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Update: 6:55 p.m. ET | An independent panel of medical experts voted 20-2 to recommend FDA approval of Qnexa. Agency officials will now deliberate and issue a final ruling later this year.
It was described as “a medication that works like no other medication” … a drug that stood to be “the next blockbuster entry in the battle against excess weight.” Eager to benefit, Americans popped pills and watched their waist lines. But most ended up disappointed.
The drug was Xenical. Now, 13 years later, it’s the only FDA-approved weight loss medication on the market. On Wednesday, as an FDA advisory committee considers whether to expand that distinction to the drug Qnexa, some physicians are warning against the hype that accompanied Xenical’s U.S. debut.
History has proven that quick fixes are rare in this field, they say. And too often, they’re also dangerous.
According to Dr. Howard Eisenson, director of the Duke Diet and Fitness Center, much of the excitement over Xenical boiled away after its drawbacks became more apparent in the early 2000s.
“The benefits are nothing more than modest, and the tolerability has been low among patients,” Eisenson said. “With Qnexa, I think it has some promise. But I’m not convinced I’m going to be able to use an adjective other than modest.”
Just how modest? A two-year study of Qnexa involving 4,323 people showed an average weight loss of at least 10 percent of total body weight — about three times the amount in the placebo group.
Not bad, right? Well … not so fast. For some perspective, let’s go back in time.
Before its official release in 1999, clinical studies of Xenical showed that a group of patients who took the pill in addition to maintaining a healthy exercise regimen and a low-fat diet lost 10 percent of their total body weight. Those on the placebo lost four percent.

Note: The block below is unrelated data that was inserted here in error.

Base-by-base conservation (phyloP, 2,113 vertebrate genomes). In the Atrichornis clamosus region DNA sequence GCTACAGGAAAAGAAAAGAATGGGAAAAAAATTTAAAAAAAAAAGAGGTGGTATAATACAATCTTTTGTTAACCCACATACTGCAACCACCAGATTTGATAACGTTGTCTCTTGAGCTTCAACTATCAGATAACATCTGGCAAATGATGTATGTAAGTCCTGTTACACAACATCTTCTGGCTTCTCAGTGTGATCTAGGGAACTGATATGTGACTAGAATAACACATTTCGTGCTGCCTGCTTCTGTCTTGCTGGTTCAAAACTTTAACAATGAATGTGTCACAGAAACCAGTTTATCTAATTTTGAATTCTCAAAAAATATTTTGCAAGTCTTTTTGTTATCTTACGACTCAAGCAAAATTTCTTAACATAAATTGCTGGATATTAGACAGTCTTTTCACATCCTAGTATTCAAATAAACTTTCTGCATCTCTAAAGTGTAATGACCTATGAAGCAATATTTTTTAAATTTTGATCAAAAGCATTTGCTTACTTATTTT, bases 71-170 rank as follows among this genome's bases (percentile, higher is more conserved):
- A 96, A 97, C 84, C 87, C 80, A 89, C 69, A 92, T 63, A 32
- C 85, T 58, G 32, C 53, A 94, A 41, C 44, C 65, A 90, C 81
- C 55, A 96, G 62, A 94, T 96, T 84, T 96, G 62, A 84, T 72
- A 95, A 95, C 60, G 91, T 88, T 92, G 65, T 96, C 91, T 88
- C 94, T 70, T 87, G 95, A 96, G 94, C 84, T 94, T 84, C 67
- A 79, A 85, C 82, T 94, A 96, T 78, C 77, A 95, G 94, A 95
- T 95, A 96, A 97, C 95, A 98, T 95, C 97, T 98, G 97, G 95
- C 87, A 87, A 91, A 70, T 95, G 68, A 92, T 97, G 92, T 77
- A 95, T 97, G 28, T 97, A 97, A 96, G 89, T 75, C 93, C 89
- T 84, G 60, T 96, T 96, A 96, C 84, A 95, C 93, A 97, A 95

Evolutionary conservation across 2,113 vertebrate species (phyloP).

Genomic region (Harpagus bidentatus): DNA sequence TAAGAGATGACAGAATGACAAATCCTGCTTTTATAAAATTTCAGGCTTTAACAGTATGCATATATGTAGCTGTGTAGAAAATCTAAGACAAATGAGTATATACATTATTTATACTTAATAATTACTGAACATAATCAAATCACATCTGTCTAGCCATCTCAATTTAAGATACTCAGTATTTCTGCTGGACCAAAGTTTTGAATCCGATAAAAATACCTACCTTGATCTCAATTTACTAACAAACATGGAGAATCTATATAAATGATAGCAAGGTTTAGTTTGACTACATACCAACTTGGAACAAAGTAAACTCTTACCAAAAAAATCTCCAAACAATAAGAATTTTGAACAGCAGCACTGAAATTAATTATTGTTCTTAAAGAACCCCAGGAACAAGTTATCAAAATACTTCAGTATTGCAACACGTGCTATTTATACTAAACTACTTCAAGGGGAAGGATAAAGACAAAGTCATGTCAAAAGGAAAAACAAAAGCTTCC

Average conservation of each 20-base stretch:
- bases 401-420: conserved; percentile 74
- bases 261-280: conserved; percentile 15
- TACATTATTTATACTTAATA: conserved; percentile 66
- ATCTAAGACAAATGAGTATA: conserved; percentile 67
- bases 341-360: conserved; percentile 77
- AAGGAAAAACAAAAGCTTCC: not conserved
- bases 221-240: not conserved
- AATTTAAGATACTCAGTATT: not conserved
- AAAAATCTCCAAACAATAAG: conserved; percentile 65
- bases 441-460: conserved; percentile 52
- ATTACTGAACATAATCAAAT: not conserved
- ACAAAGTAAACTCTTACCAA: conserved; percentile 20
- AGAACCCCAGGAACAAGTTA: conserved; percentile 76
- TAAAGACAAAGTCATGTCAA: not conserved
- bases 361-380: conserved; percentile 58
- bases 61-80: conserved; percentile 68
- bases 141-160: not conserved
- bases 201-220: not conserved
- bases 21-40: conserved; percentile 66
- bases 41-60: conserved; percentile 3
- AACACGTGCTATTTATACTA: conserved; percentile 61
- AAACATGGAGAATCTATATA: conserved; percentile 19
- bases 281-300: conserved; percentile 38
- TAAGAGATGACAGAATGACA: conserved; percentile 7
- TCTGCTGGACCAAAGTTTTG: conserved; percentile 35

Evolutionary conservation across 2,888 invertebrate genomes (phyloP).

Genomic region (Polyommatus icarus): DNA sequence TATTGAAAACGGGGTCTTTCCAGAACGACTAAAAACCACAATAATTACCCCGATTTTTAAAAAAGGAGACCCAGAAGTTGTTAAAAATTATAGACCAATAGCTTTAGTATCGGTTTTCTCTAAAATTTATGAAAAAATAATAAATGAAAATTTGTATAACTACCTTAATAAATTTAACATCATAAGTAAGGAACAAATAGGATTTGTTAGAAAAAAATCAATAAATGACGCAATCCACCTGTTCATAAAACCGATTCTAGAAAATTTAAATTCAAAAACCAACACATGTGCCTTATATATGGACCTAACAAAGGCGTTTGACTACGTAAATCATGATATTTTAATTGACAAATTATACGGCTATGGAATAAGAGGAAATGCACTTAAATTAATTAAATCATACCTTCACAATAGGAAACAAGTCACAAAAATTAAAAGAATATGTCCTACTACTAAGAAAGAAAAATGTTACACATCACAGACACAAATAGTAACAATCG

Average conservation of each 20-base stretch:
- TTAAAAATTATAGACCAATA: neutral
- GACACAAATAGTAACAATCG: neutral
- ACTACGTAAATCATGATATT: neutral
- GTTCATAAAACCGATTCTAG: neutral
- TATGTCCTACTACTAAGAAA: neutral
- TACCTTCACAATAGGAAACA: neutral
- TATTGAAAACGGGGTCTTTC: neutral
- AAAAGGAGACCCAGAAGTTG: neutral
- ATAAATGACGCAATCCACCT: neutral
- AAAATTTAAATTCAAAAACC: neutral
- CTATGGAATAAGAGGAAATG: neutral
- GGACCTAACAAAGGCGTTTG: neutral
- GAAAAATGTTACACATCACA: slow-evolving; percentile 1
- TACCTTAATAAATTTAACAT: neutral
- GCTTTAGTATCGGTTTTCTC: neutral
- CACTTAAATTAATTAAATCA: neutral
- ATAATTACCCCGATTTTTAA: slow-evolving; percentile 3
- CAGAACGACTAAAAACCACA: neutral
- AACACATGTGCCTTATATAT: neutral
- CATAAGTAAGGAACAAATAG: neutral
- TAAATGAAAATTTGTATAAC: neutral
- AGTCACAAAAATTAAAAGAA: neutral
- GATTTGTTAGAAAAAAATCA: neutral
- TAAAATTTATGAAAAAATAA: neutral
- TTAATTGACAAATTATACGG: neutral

Here’s former NewsHour health correspondent Susan Dentzer’s full report from 1999:
Still today, the potential benefits are significant enough to peak the curiosity of many of Eisenson’s patients, he said. But their interest often ends when Xenical’s potential side effects are revealed: bloating, flatulence, oily stools, and the need to run to the bathroom frequently.
“That doesn’t happen to everyone, but it’s enough to scare a lot of people off from even trying it,” Eisenson said. It’s also enough to have washed away any hope that Xenical would become a “blockbuster.”
The storyline could be similar for Qnexa, which is a combination of two existing drugs — the appetite suppressant phentermine and anti-seizure medication topiramate. Phentermine was once half of the infamous fen-phen weight loss drug that was pulled from the market due to suspicions that its other half, fenfluramine, was linked to high blood pressure and heart valve disease.
But to many, the FDA’s primary concern with Qnexa is perhaps even more frightening than fen-phen’s side effects: exposure to topiramate during pregnancy has been associated with a two- to five-fold increased prevalence of cleft palate in babies. In its new application to the FDA, drug manufacturer Vivus is seeking approval with labeling that would prevent women of child-bearing age from using it.
Eisenson and others who spend their time helping severely overweight patients say that Vivus has a valid point — that these drugs also need to be viewed in perspective. Because for some patients, they say, the weight loss pills can work remarkably well.
“In the hands of the right physicians and the right patients, they can be safe. There are people who need them — people who have tried everything else,” said Joseph Nadglowski, president of the Obesity Action Coalition. “We would be open to the FDA limiting distribution to make sure they go into those right hands to start, but the agency needs to take that balance into consideration.”
The debate has raged for decades — beyond Qnexa and Xenical, even beyond the formation of the FDA. And unfortunately, its history is also one fraught with disaster, said Dr. Russell LaForte, a weight loss specialist at the University of Texas Medical Branch in Galveston, Texas.
For more context on the FDA’s apprehensions, LaForte takes us through a number of those disasters, starting in the late 19th century.